In March 2014, Defendant purchased its first paid advertisement on Google. Suppl. Micallef Decl. ¶ 14 [#45]. In 2014 and 2015, Defendant added additional advertising campaigns. Id. In March 2016, Defendant retained Fill in the Blank to improve Defendant's search engine optimization strategy. Id. ¶ 15; Decl. Cory Hubbell Supp. Def.'s Opp'n Mot. Prelim. Inj. (“Hubbell Decl.”) ¶¶ 2, 4 [#44]. Since March 2016, Defendant has paid Fill in the Blank $65, 000 in fees, and has paid Google $1, 855, 620.11 in advertising fees. Suppl. Micallef Decl. ¶ 15 [#45]. Defendant is currently spending approximately $250, 000 per month for advertising on Google.


         II. Standard

         A preliminary injunction is an “extraordinary and drastic remedy . . . .” Munaf v. Geren, 553 U.S. 674, 689 (2008). A party seeking a preliminary injunction must show “(1) a likelihood of success on the merits, (2) a likelihood of irreparable harm absent interim relief, (3) a balance of equities in the plaintiff's favor, and (4) service of the public interest.” Arborjet, Inc. v. Rainbow Treecare Sci. Advancements, Inc., 794 F.3d 168, 171 (1st Cir. 2015); Winter v. Nat. Res. Def. Council, Inc., 555 U.S. 7, 20 (2008). The likelihood of success on the merits and irreparable harm weigh heavily in the analysis and these factors are assessed in relation to one another. See W Holding Co., Inc. v. AIG Ins. Co., 748 F.3d 377, 383 (1st Cir. 2014); Voice of the Arab World, Inc. v. MDTV Med. News Now, Inc., 645 F.3d 26, 32 (1st Cir. 2011); Braintree Labs., Inc. v. Citigroup Glob. Mkts. Inc., 622 F.3d 36, 42-43 (1st Cir. 2010). “[W]hen the likelihood of success on the merits is great, a movant can show somewhat less in the way of irreparable harm and still garner preliminary injunctive relief.” E.E.O.C. v. Astra U.S.A. Inc., 94 F.3d 738, 743 (1st Cir. 1996). The burden of proof on all factors is on the movant. Esso Std. Oil Co. (Puerto Rico) v. Monroig-Zayas, 445 F.3d 13, 18 (1st Cir. 2006).

         A. Likelihood of Success on the Merits

         To succeed on a claim of trademark infringement, Plaintiff must demonstrate that it owns a protectable mark and that Defendant's use of that mark will likely cause consumer confusion. 15 U.S.C. § 1125; Borinquen Biscuit Corp. v. M.W. Trading Corp., 443 F.3d 112, 116 (1st Cir. 2006) (“Before a party can succeed in an infringement action, it must demonstrate that its mark merits protection and that the allegedly infringing use is likely to result in consumer confusion.”). Here, Plaintiff is able to show a slight likelihood of success on the merits.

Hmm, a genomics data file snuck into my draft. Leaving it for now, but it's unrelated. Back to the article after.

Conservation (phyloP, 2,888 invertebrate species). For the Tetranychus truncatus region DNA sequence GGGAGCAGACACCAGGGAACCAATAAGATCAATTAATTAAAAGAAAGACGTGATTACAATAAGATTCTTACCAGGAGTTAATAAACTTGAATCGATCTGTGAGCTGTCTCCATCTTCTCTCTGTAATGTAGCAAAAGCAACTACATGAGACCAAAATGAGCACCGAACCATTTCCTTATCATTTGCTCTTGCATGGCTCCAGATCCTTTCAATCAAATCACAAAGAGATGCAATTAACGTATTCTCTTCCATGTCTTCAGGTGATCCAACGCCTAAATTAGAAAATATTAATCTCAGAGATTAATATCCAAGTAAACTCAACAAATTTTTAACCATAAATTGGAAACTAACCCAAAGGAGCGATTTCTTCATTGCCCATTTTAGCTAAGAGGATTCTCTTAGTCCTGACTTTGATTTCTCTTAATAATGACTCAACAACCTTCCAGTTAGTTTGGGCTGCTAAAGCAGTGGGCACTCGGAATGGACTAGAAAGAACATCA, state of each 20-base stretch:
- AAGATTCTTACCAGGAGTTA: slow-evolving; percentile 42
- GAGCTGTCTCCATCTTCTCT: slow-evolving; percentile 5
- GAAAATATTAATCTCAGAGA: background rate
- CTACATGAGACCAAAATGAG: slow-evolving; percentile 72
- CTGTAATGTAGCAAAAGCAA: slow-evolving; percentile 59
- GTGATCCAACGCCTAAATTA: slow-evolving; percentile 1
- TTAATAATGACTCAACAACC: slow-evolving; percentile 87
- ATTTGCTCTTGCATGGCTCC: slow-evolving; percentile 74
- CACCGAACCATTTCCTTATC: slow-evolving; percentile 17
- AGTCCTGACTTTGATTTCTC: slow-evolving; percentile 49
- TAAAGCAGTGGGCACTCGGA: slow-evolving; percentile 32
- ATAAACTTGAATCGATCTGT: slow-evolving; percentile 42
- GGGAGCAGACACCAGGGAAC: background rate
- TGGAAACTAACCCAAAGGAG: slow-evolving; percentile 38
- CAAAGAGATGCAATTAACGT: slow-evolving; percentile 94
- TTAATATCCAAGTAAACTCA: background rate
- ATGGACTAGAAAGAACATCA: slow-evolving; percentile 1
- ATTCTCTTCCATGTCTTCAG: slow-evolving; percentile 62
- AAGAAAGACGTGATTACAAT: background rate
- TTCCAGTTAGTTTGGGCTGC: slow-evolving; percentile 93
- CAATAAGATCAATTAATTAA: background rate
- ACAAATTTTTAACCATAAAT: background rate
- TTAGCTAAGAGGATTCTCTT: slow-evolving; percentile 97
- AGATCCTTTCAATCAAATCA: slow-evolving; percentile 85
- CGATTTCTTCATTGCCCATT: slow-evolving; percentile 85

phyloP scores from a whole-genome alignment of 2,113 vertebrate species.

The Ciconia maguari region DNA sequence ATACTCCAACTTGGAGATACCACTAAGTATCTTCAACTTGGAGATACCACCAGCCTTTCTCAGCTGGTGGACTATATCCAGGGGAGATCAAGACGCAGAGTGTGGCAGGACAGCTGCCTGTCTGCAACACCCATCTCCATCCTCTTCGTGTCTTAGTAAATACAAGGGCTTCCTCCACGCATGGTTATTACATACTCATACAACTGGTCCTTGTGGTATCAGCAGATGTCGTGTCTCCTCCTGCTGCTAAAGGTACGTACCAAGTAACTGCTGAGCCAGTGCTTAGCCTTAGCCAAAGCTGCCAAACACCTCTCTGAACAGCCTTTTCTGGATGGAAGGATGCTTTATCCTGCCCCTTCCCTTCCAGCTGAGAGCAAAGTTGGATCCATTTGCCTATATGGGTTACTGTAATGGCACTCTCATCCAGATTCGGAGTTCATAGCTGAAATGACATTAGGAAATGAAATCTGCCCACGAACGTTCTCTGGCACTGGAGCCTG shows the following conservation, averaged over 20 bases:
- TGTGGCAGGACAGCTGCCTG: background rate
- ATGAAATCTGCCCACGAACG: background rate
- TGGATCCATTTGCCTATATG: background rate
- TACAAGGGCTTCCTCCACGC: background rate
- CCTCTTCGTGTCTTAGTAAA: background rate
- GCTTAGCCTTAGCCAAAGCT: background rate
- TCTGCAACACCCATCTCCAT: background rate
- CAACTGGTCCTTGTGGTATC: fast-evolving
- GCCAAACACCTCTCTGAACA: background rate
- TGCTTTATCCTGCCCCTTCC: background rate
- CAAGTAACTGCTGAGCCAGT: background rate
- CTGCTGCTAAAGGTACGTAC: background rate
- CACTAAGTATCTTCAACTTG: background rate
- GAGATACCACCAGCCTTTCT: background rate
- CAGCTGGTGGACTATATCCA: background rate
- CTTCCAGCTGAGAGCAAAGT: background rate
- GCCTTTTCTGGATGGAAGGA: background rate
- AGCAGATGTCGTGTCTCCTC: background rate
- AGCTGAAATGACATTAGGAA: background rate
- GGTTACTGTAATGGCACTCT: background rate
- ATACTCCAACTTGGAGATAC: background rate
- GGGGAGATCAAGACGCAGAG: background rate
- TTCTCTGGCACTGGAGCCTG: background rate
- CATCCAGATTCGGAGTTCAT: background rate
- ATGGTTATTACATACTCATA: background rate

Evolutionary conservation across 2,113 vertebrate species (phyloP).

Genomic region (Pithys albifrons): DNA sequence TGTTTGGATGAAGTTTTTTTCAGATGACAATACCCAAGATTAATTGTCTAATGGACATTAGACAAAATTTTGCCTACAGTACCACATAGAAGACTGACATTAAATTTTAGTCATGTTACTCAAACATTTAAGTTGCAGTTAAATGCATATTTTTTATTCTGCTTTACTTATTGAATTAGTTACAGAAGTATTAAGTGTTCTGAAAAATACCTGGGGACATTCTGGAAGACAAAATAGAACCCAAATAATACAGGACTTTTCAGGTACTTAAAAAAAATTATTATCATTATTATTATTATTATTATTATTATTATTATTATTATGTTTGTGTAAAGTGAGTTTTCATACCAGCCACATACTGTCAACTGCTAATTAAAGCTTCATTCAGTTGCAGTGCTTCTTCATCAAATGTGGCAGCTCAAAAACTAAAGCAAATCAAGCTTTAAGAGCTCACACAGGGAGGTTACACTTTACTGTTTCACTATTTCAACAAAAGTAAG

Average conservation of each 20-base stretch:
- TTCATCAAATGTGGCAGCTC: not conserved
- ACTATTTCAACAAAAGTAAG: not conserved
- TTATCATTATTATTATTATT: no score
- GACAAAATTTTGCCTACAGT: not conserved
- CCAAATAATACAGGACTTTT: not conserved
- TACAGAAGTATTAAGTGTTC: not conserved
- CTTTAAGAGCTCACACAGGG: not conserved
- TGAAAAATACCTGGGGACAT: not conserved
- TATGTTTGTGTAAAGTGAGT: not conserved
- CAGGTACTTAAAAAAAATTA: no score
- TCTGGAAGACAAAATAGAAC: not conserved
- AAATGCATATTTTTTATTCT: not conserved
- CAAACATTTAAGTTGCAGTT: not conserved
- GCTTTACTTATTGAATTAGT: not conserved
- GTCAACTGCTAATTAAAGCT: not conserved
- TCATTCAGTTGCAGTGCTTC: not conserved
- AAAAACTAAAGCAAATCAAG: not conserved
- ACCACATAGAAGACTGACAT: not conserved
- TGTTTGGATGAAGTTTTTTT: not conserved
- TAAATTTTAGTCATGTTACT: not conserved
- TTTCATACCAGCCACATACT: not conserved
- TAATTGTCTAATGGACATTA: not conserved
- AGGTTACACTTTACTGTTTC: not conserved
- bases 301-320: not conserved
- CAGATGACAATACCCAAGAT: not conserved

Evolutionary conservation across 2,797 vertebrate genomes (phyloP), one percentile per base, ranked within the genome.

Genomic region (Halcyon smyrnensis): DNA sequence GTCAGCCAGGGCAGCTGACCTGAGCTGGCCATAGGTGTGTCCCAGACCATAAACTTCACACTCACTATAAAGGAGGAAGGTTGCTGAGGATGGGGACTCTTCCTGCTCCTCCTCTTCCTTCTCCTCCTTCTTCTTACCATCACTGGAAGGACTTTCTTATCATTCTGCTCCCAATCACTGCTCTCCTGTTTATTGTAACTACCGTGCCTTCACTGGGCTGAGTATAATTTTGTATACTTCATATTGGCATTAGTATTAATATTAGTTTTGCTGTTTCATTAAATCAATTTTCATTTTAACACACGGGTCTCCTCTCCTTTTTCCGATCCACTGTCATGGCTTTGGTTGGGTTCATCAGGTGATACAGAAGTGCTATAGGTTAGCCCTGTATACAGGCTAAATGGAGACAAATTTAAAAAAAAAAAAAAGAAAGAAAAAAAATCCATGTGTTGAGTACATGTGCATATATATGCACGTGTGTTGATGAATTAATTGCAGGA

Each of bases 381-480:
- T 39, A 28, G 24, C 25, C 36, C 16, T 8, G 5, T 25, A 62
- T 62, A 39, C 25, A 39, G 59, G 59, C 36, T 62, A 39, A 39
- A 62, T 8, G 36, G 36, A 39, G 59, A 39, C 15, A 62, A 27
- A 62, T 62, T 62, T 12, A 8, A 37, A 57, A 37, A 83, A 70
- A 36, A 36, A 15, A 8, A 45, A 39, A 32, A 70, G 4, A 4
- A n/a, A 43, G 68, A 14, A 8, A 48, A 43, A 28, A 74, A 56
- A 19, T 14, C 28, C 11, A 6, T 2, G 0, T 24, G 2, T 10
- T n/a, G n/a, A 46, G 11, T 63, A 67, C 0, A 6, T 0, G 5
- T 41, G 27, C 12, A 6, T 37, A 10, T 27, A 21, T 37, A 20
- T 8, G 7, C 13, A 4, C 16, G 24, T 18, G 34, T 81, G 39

1. Eligibility for Trademark Protection

         Plaintiff can demonstrate that its marks “American Consumer Credit Counseling” and “ACCC” are registered. “Registration is ‘prima facia evidence of the validity of the registered mark.'” Borinquen Biscuit Corp., 443 F.3d at 117. (quoting 15 U.S.C. § 1115(a)).

         Defendant argues that Plaintiff's mark as a whole is generic[2] and therefore not entitled to protection. Generic terms “serve primarily to describe the products rather than identify their sources . . . .” Boston Duck Tours, LP v. Super Duck Tours, LLC, 531 F.3d 1, 14 (1st Cir. 2008). Generic marks explain “what are you?” rather than answering the question “where do you come from?” Id. at 14.

         Plaintiff's registration of the marks creates a rebuttable presumption that the mark is not generic. Colt Defense LLC v. Bushmaster Firearms, Inc., 486 F.3d 701, 705 (1st Cir. 2007). This presumption may be overcome, however, where “an alleged infringer demonstrates genericness by a preponderance of the evidence.” Id.; see also Park ‘N Fly, Inc. v. Dollar Park and Fly, Inc., 469 U.S. 189, 194 (1985) (“[A] registered mark may be canceled at any time on the grounds that it has become generic.”).

         In evaluating a mark's generic-ness, the court must determine “the primary significance of the phrase to the relevant public, ” 15 U.S.C. § 1064(3); Colt Defense LLC, 486 F.3d at 709, considering evidence such as “(1) consumer surveys; (2) the use of the term in media publications; (3) use of the term by competitors in the industry; (4) purchaser testimony concerning the term; and (5) the plaintiff's use of the term, ” Boston Duck Tours, LP, 531 F.3d at 18. “The preferred form of proof includes direct evidence (such as consumer surveys) suggesting that the average purchaser actually regards the mark as ...